A Walk with Jane Austen by Lori Smith is not at all what I expected: It is part travel journal, part memoir, and part Jane Austen biography.
I think that I was expecting more of the Jane Austen and Travel part and not much of the memoir part. Not to say it was bad, just different than I expected. So be warned that this book is not for everyone!
The author shares her journey into adulthood essentially...leaving college, her first job, her first major illness, dating, settling into life as a single person, her relationship with her parents and brother....that sort of thing. My path was opposite of Lori in many ways in that I married very young. In this book, she spends time exploring and accepting being single much longer than she expected and the possibility that is what God's plan for her life is. I really liked that. Not much worth is put into being single nowadays, and I think that has caused a load of issues for individuals and society. As a friend to singles and as a parent, I enjoyed her thoughts...and thought about them too!
Last week there was mild drama in my life because I expressed an opinion that someone in authority of me disagreed with. It was fitting that I read this passage from the book during that time:
In my own life I've had trouble negotiating the balance between selfishness and self-expression, which is the core conflict of the Dashwoods. It is, I think, one of the constant daily struggles in relationships-what to do with your emotions, how much to express them or subject others to them. I feel things more strongly than the rest of my family... I have always wanted to be one of those easy happy people, and I think for a while I pretended to be that way, but I really I am much more of an Eeyore. (page 159)
See how she uses a Jane Austen analogy? The whole book is like that. If you haven't read Jane Austen and seen the movies, this book would make very little sense. I expressed emotions to someone who I thought was a friend and was safe, and it bit me in the butt. Ever been there?
... a Christian culture that is incredibly uncomfortable with lamentation and rushes to happiness, left me with an impression that only positive emotions are good and that everything else needed to be at a minimum subdued and sometimes covered over with smiles and cheerful voices, insincere thanksgiving and praise...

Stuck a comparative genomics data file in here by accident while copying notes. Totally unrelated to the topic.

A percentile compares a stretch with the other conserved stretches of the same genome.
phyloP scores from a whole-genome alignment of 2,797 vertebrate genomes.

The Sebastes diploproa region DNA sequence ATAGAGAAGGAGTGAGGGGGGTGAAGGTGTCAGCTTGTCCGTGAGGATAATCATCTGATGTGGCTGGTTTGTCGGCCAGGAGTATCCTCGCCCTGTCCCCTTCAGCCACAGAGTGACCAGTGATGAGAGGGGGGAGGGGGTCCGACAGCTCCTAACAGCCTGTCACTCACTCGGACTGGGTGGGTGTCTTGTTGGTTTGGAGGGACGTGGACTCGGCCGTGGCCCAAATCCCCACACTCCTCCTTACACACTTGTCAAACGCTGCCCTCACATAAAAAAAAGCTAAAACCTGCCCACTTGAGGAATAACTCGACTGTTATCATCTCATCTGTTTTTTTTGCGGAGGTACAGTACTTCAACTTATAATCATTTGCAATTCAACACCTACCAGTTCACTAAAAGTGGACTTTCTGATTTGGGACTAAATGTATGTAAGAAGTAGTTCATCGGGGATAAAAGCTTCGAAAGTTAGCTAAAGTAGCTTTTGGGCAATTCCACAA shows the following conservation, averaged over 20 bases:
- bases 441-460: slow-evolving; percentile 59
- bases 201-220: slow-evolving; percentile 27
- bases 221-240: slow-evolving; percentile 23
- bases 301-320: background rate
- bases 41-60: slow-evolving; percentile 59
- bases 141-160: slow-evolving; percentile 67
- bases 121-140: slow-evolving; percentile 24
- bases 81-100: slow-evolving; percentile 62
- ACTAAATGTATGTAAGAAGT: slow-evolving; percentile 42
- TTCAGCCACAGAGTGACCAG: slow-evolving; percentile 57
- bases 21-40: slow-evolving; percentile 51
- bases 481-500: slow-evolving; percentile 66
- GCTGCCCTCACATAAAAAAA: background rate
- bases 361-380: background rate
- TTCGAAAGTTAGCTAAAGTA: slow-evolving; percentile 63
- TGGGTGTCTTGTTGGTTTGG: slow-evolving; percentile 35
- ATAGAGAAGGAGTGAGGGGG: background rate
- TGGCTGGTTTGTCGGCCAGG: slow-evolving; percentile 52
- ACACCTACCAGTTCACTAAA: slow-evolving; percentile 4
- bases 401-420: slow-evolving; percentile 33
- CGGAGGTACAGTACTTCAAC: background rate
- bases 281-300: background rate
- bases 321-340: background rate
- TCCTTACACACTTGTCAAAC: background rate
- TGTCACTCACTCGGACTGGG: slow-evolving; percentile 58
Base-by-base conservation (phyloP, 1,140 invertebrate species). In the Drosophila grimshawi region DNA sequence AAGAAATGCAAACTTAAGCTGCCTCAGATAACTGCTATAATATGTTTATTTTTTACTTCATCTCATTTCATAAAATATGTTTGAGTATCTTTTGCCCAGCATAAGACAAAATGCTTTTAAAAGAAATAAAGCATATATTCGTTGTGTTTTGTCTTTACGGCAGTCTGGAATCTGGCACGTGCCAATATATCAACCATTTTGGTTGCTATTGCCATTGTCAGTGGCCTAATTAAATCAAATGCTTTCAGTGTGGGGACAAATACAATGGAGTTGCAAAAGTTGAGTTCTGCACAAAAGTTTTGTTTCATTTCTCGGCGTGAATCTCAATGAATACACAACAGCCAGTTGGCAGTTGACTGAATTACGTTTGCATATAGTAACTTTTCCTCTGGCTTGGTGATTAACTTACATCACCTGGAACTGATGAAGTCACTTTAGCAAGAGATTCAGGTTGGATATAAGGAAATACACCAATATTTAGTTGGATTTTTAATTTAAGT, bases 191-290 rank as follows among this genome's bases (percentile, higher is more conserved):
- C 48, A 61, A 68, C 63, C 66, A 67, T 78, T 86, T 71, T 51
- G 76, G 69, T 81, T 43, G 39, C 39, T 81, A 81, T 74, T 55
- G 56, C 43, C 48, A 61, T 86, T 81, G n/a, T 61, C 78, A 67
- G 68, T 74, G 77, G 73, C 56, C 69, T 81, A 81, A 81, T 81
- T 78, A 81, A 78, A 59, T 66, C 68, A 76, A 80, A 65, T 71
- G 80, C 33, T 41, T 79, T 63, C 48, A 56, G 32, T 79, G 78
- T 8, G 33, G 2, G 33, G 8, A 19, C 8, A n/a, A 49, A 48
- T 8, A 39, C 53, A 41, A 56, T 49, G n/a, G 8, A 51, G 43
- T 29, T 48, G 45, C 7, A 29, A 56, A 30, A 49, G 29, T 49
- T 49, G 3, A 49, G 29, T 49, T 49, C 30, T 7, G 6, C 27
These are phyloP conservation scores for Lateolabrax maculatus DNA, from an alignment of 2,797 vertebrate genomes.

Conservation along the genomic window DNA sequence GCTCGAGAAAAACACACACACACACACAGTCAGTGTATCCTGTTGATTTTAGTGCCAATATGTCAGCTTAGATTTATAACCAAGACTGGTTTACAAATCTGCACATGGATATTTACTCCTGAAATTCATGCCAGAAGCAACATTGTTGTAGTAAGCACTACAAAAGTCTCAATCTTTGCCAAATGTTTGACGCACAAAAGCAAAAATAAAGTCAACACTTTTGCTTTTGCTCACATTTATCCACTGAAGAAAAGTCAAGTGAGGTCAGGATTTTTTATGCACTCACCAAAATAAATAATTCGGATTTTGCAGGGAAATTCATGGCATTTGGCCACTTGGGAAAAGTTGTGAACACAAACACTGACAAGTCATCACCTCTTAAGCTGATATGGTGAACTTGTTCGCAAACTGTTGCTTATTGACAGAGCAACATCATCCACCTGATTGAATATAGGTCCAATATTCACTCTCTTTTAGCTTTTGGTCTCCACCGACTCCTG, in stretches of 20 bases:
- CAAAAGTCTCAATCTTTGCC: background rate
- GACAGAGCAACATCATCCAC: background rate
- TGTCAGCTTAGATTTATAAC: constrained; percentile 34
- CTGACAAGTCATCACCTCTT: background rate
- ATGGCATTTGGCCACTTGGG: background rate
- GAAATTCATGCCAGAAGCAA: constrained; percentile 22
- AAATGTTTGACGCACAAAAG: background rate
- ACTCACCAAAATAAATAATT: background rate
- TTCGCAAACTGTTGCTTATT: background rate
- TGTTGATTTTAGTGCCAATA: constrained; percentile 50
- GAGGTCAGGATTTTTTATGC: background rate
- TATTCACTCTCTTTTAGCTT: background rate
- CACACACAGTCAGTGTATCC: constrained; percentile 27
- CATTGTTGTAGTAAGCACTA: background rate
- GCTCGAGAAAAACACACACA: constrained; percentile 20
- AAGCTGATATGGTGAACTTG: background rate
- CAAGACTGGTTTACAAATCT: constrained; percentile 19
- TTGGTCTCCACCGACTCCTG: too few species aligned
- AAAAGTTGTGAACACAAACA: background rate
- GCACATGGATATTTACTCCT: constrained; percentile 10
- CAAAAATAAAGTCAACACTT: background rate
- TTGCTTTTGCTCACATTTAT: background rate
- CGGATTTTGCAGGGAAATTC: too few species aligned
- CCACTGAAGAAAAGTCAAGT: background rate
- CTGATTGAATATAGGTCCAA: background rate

I don't mean to imply that evangelical Christians are emotionally disabled, but there is a strain of evangelism, particularly among women I think, in which anything that isn't happy is viewed as dangerous. I can't abide that anymore....I cannot be part of a religion that doesn't understand lament. (page 160)
That hit home. I know that I have a blessed life with very little to lament in comparison to many but we all have moments (and days...even weeks) where there isn't happiness.
Often we allow people to grieve big things for a time but then we want them to "get over it". We certainly don't want people to grieve long and hard over things we view as small such as the loss of a pet, a misunderstanding between friends or family, or any unexpected changes. People, including myself, offer poor advice, "It was just a dog."
"She never listened to you. You are better off without that negativity."
"You didn't like that job anyway. Good riddance!"
"Plans change. People change. Get over it."
"It is better off this way."
Ugh! I can even hear myself saying those things! From this book, I am taking away a desire to be quiet and purposeful regarding "unhappiness" in myself and others. For Real: I am grieving the situation from last week and its consequences although they would appear petty to many...and that is okay!
Are you having an emotional day? (Week? Month? Year? Lifetime?) It be my blessing to pray for you. Just drop me a comment, email, or message. I will do my best to let you lament and grieve and not just try to fix things....and if I don't, please remind me of this post!